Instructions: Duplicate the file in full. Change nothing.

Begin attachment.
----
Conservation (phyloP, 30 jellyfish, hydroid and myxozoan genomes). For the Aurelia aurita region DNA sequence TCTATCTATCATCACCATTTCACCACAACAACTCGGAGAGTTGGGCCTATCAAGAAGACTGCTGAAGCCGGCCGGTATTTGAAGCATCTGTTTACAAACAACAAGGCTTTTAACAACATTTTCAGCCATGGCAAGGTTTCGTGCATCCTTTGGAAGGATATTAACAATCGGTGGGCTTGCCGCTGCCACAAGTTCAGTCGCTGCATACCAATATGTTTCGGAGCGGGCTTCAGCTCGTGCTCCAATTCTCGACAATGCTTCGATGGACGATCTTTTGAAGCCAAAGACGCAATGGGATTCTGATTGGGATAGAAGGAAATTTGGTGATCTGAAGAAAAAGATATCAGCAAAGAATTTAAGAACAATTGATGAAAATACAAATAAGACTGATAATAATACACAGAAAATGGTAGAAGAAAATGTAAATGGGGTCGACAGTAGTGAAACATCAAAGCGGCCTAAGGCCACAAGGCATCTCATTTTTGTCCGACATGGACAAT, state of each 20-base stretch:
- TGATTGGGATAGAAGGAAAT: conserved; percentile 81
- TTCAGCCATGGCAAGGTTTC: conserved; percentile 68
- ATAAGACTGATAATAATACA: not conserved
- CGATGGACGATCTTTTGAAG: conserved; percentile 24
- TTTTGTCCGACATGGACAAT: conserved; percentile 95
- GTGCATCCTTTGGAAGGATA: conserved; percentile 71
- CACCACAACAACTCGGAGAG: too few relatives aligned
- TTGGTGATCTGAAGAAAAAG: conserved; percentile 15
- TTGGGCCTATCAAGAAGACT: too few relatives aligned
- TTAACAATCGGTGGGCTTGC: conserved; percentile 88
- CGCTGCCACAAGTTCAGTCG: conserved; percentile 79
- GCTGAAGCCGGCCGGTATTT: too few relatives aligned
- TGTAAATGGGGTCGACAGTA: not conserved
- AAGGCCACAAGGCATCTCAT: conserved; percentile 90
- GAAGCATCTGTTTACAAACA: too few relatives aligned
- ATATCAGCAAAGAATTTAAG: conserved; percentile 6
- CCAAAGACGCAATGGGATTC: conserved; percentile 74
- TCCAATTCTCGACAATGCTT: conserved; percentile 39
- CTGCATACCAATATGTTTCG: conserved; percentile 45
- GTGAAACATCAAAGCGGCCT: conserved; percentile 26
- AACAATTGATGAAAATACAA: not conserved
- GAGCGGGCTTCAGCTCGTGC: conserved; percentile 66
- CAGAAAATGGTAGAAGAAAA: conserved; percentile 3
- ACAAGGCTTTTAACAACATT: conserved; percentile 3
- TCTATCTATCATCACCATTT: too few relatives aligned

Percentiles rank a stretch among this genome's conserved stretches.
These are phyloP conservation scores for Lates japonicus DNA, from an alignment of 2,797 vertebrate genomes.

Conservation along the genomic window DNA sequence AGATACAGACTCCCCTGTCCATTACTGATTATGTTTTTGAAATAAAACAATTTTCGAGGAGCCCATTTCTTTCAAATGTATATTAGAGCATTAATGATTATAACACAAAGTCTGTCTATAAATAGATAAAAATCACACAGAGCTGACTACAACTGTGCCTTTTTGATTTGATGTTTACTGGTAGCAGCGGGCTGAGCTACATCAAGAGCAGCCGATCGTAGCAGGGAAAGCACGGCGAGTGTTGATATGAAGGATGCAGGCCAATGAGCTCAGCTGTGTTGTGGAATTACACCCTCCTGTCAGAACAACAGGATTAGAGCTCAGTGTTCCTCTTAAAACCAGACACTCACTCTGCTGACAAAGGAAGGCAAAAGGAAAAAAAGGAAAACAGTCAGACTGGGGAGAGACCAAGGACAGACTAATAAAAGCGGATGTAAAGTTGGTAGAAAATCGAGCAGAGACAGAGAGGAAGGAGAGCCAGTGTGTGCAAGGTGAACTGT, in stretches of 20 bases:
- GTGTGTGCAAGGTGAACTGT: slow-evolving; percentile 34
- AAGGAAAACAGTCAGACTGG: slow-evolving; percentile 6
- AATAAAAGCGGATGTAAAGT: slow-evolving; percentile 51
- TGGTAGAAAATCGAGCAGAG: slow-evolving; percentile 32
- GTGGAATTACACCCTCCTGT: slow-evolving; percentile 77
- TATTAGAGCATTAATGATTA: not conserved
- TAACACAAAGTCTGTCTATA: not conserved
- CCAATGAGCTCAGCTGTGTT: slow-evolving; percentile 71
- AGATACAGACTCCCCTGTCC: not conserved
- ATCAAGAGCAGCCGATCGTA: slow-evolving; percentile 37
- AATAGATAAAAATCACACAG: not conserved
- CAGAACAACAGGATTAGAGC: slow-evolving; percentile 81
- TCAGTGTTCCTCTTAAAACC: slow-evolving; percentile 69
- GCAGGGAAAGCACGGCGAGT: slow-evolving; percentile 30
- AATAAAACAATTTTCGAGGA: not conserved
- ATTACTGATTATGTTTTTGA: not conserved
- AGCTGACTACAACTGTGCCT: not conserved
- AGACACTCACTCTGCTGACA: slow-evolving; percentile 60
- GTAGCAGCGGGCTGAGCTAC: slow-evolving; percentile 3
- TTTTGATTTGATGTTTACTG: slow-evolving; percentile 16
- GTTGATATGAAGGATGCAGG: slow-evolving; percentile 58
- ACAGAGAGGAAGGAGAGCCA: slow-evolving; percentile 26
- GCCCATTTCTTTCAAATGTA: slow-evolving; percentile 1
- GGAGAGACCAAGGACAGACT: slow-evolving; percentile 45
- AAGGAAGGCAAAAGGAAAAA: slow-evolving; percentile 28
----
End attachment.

Conservation (phyloP, 30 jellyfish, hydroid and myxozoan genomes). For the Aurelia aurita region DNA sequence TCTATCTATCATCACCATTTCACCACAACAACTCGGAGAGTTGGGCCTATCAAGAAGACTGCTGAAGCCGGCCGGTATTTGAAGCATCTGTTTACAAACAACAAGGCTTTTAACAACATTTTCAGCCATGGCAAGGTTTCGTGCATCCTTTGGAAGGATATTAACAATCGGTGGGCTTGCCGCTGCCACAAGTTCAGTCGCTGCATACCAATATGTTTCGGAGCGGGCTTCAGCTCGTGCTCCAATTCTCGACAATGCTTCGATGGACGATCTTTTGAAGCCAAAGACGCAATGGGATTCTGATTGGGATAGAAGGAAATTTGGTGATCTGAAGAAAAAGATATCAGCAAAGAATTTAAGAACAATTGATGAAAATACAAATAAGACTGATAATAATACACAGAAAATGGTAGAAGAAAATGTAAATGGGGTCGACAGTAGTGAAACATCAAAGCGGCCTAAGGCCACAAGGCATCTCATTTTTGTCCGACATGGACAAT, state of each 20-base stretch:
- TGATTGGGATAGAAGGAAAT: conserved; percentile 81
- TTCAGCCATGGCAAGGTTTC: conserved; percentile 68
- ATAAGACTGATAATAATACA: not conserved
- CGATGGACGATCTTTTGAAG: conserved; percentile 24
- TTTTGTCCGACATGGACAAT: conserved; percentile 95
- GTGCATCCTTTGGAAGGATA: conserved; percentile 71
- CACCACAACAACTCGGAGAG: too few relatives aligned
- TTGGTGATCTGAAGAAAAAG: conserved; percentile 15
- TTGGGCCTATCAAGAAGACT: too few relatives aligned
- TTAACAATCGGTGGGCTTGC: conserved; percentile 88
- CGCTGCCACAAGTTCAGTCG: conserved; percentile 79
- GCTGAAGCCGGCCGGTATTT: too few relatives aligned
- TGTAAATGGGGTCGACAGTA: not conserved
- AAGGCCACAAGGCATCTCAT: conserved; percentile 90
- GAAGCATCTGTTTACAAACA: too few relatives aligned
- ATATCAGCAAAGAATTTAAG: conserved; percentile 6
- CCAAAGACGCAATGGGATTC: conserved; percentile 74
- TCCAATTCTCGACAATGCTT: conserved; percentile 39
- CTGCATACCAATATGTTTCG: conserved; percentile 45
- GTGAAACATCAAAGCGGCCT: conserved; percentile 26
- AACAATTGATGAAAATACAA: not conserved
- GAGCGGGCTTCAGCTCGTGC: conserved; percentile 66
- CAGAAAATGGTAGAAGAAAA: conserved; percentile 3
- ACAAGGCTTTTAACAACATT: conserved; percentile 3
- TCTATCTATCATCACCATTT: too few relatives aligned

Percentiles rank a stretch among this genome's conserved stretches.
These are phyloP conservation scores for Lates japonicus DNA, from an alignment of 2,797 vertebrate genomes.

Conservation along the genomic window DNA sequence AGATACAGACTCCCCTGTCCATTACTGATTATGTTTTTGAAATAAAACAATTTTCGAGGAGCCCATTTCTTTCAAATGTATATTAGAGCATTAATGATTATAACACAAAGTCTGTCTATAAATAGATAAAAATCACACAGAGCTGACTACAACTGTGCCTTTTTGATTTGATGTTTACTGGTAGCAGCGGGCTGAGCTACATCAAGAGCAGCCGATCGTAGCAGGGAAAGCACGGCGAGTGTTGATATGAAGGATGCAGGCCAATGAGCTCAGCTGTGTTGTGGAATTACACCCTCCTGTCAGAACAACAGGATTAGAGCTCAGTGTTCCTCTTAAAACCAGACACTCACTCTGCTGACAAAGGAAGGCAAAAGGAAAAAAAGGAAAACAGTCAGACTGGGGAGAGACCAAGGACAGACTAATAAAAGCGGATGTAAAGTTGGTAGAAAATCGAGCAGAGACAGAGAGGAAGGAGAGCCAGTGTGTGCAAGGTGAACTGT, in stretches of 20 bases:
- GTGTGTGCAAGGTGAACTGT: slow-evolving; percentile 34
- AAGGAAAACAGTCAGACTGG: slow-evolving; percentile 6
- AATAAAAGCGGATGTAAAGT: slow-evolving; percentile 51
- TGGTAGAAAATCGAGCAGAG: slow-evolving; percentile 32
- GTGGAATTACACCCTCCTGT: slow-evolving; percentile 77
- TATTAGAGCATTAATGATTA: not conserved
- TAACACAAAGTCTGTCTATA: not conserved
- CCAATGAGCTCAGCTGTGTT: slow-evolving; percentile 71
- AGATACAGACTCCCCTGTCC: not conserved
- ATCAAGAGCAGCCGATCGTA: slow-evolving; percentile 37
- AATAGATAAAAATCACACAG: not conserved
- CAGAACAACAGGATTAGAGC: slow-evolving; percentile 81
- TCAGTGTTCCTCTTAAAACC: slow-evolving; percentile 69
- GCAGGGAAAGCACGGCGAGT: slow-evolving; percentile 30
- AATAAAACAATTTTCGAGGA: not conserved
- ATTACTGATTATGTTTTTGA: not conserved
- AGCTGACTACAACTGTGCCT: not conserved
- AGACACTCACTCTGCTGACA: slow-evolving; percentile 60
- GTAGCAGCGGGCTGAGCTAC: slow-evolving; percentile 3
- TTTTGATTTGATGTTTACTG: slow-evolving; percentile 16
- GTTGATATGAAGGATGCAGG: slow-evolving; percentile 58
- ACAGAGAGGAAGGAGAGCCA: slow-evolving; percentile 26
- GCCCATTTCTTTCAAATGTA: slow-evolving; percentile 1
- GGAGAGACCAAGGACAGACT: slow-evolving; percentile 45
- AAGGAAGGCAAAAGGAAAAA: slow-evolving; percentile 28